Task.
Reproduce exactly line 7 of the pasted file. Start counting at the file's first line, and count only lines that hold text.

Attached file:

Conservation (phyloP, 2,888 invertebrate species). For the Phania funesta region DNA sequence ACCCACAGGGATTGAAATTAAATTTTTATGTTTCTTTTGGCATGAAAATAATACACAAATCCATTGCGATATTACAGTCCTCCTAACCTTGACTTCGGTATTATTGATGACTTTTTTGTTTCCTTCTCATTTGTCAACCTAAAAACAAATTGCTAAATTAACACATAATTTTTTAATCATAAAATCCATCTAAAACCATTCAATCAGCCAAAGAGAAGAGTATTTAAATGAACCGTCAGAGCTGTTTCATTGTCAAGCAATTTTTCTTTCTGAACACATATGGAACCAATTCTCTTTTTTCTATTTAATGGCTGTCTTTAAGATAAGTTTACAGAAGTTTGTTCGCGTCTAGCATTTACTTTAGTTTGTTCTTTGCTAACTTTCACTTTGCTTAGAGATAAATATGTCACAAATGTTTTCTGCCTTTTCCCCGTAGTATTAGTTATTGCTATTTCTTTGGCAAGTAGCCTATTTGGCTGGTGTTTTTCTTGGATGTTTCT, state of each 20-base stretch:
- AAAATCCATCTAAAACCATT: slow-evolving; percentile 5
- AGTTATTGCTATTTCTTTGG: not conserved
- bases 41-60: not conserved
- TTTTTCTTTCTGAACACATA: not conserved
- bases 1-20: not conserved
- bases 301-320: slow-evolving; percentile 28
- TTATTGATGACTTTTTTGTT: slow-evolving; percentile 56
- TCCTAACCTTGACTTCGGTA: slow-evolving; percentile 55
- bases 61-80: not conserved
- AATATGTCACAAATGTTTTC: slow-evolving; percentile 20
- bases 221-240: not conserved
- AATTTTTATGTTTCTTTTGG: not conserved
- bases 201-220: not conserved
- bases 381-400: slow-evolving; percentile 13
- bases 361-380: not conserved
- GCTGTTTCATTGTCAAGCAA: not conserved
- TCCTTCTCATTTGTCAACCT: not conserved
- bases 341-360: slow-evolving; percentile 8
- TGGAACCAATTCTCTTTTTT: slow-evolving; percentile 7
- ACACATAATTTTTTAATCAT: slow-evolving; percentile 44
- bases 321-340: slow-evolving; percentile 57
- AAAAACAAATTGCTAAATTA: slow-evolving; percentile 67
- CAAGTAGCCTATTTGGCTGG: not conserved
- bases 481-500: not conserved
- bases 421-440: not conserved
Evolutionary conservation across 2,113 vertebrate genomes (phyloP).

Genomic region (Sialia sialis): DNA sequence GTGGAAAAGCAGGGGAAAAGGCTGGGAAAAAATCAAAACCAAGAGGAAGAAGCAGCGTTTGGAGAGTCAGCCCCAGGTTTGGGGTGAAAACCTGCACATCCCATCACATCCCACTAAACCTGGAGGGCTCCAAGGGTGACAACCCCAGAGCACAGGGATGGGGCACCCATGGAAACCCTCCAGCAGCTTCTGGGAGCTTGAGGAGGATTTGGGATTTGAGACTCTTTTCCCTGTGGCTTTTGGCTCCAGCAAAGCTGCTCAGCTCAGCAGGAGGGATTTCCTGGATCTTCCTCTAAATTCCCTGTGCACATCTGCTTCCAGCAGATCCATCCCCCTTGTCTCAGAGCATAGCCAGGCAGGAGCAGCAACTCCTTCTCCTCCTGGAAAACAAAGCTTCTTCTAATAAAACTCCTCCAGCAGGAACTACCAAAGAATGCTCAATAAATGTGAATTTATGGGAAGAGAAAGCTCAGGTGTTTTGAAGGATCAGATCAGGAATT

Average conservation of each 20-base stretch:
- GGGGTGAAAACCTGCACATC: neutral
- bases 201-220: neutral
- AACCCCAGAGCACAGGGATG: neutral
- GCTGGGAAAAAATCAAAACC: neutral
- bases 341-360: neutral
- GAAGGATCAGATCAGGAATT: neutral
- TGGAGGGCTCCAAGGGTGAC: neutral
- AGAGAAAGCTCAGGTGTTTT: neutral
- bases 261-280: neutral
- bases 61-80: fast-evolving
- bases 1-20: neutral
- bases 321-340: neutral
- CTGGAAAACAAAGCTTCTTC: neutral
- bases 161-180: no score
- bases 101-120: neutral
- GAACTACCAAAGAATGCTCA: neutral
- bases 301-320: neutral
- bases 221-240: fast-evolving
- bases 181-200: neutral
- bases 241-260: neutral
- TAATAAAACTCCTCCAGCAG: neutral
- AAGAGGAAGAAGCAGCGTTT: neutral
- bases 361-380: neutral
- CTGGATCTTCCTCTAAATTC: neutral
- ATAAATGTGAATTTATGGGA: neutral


- bases 301-320: slow-evolving; percentile 28